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How to Inhabit Time [a review]

James K.A. Smith's newest, How to Inhabit Time, is a lovely meditation on what it means to be a time-bound creature. He contends that many people today, particularly evangelicals, believe they live "nowhen," by which he means they labor under the notion that they are unaffected and unformed by all that has come before them:

Those who imagine they inhabit nowhen imagine themselves wholly governed by timeless principles, unchanging convictions, expressing an idealism that assumes they are wholly governed by eternal ideas untainted by history. They are oblivious to the deposits of history in their own unconscious. They have never considered the archaeological strata in their own souls.

Theologically, this plays itself out in various ways, such as the primitivist Christian who thinks that their faith and practice springs directly from the Bible and thus is more faithful than all those other Christians who cling to tradition. The mistake here, according to Smith, is not a high regard for the authority of Scripture, but a naïveté about how one is shaped by the flow of time whether one knows it or not.

This attention to timeless principles over and against the seasonal timeliness also shapes our present civil discourse. Smith reflects on the civil unrest of 2020 and that peculiarly polarizing phrase, "Black Lives Matter." The assertion is not some kind of timeless proposition, says Smith, but a historically contingent assertion "necessary because of a distinct and particular history of oppression and exploitation, a history that was far from past." Because White Evangelicals reflexively tend to view things through a propositional, timeless lens, their instinct was to retort, "No, all lives matter." The frustration of that discourse stemmed from their inability to read the statement through a time-bound, historically situated lens.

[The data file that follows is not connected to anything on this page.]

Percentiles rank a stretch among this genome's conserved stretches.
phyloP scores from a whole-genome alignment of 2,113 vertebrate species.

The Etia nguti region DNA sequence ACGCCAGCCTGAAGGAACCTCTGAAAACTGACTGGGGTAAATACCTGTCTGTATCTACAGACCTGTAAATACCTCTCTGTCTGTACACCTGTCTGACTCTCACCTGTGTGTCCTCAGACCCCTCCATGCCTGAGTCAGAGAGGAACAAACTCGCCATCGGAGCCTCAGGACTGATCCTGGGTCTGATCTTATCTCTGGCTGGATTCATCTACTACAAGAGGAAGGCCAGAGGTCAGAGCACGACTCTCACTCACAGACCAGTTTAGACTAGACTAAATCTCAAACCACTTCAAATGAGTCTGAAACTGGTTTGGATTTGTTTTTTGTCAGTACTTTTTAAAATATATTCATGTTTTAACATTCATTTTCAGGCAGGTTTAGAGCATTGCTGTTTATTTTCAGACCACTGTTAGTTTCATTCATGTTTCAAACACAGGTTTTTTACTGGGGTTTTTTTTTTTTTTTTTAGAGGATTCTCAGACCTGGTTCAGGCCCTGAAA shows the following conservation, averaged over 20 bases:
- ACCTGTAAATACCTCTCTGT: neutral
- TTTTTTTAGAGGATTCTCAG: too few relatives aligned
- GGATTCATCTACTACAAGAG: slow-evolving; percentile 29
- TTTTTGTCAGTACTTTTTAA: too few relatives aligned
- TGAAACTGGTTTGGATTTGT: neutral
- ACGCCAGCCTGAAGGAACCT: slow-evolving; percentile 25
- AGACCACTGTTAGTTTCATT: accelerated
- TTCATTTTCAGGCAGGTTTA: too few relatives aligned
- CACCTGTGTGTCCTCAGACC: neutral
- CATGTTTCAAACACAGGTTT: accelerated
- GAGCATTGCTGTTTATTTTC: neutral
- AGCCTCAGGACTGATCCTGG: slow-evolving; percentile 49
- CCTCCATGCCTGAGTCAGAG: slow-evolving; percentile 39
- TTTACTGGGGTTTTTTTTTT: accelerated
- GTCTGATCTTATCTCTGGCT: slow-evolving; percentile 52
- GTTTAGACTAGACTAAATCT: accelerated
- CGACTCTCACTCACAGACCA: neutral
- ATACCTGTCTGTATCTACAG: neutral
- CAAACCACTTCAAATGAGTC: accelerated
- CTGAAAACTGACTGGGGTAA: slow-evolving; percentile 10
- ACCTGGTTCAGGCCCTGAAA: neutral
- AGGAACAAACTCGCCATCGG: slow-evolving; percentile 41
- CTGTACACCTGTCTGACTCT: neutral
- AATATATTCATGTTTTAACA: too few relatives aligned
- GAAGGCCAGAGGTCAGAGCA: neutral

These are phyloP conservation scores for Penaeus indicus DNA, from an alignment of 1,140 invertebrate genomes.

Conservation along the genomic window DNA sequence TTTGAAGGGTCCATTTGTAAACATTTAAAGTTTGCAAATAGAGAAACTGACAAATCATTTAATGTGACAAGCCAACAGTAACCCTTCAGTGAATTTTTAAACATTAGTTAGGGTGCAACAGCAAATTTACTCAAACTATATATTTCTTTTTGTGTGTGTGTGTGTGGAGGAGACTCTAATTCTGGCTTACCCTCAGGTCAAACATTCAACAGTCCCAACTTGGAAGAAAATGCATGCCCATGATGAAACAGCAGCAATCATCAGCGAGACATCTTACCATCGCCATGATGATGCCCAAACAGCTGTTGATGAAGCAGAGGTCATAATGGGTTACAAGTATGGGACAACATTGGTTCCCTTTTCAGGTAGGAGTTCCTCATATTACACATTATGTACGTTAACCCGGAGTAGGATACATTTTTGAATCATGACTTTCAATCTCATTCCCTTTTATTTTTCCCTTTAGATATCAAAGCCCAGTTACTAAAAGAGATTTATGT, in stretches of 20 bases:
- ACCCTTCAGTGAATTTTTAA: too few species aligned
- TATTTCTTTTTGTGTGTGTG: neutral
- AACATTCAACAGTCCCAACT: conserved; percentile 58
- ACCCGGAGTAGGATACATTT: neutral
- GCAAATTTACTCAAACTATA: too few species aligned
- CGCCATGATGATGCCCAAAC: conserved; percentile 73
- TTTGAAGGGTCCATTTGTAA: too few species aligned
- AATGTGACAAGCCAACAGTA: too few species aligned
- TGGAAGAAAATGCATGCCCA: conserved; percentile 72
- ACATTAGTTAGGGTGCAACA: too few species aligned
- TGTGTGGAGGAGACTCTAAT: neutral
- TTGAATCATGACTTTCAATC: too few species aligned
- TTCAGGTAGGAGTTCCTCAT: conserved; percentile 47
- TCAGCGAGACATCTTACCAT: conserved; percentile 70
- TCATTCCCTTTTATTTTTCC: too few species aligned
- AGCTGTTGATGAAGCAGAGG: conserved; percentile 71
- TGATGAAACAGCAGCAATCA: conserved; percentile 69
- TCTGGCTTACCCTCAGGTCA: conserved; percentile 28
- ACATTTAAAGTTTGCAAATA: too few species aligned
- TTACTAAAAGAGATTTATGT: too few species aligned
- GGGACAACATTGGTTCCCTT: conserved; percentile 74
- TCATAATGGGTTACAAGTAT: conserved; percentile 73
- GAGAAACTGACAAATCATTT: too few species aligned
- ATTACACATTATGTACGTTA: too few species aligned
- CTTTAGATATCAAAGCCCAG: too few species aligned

A keen awareness of our own temporal situatedness is also the antidote to overly optimistic views of the future (such as leftist progressivism or rightwing postmillennialism) as well as overly pessimistic views of our own fortunes (will the traumas of life never end?). Time humbles us, because it forces us to reckon with the fact that "everything I'm able to dream and hope and chase in the future is because of what has been bequeathed to me by those who have preceded me." I'm reminded of a recent Jordan Peterson video where he urged churches to call out young men to greatness, as if the call of Scripture was simply that we'd build our own ladders to heaven. Peterson's words likely struck a chord in many young men's hearts, because it appeals to the age-old desire that we might be like God. In contrast, Smith counsels, "There's a difference between believing we are the ones we've been waiting for and realizing the are called to join the Spirit of God coursing through history." When one begins to realize one's place in time, it dispels our delusions of grandeur and allows us to do good in our short day under the sun without having to be written up in the books because of it.

If I had one quibble, it's that How to Inhabit Time reads sometimes like an only loosely connected set of musings and meditations on time, and the side effect is that it can be somewhat difficult to collect my thoughts about it. That's not all bad, though: since I finished it, thoughts about time and my place in it have been soaking in my brain. It leaves some general impressions rather than a pointed instruction about how one ought to inhabit time. Set your expectations accordingly, and enjoy the process!

DISCLAIMER: I received a copy of this book from the publisher for the purpose of a fair, unbiased review.

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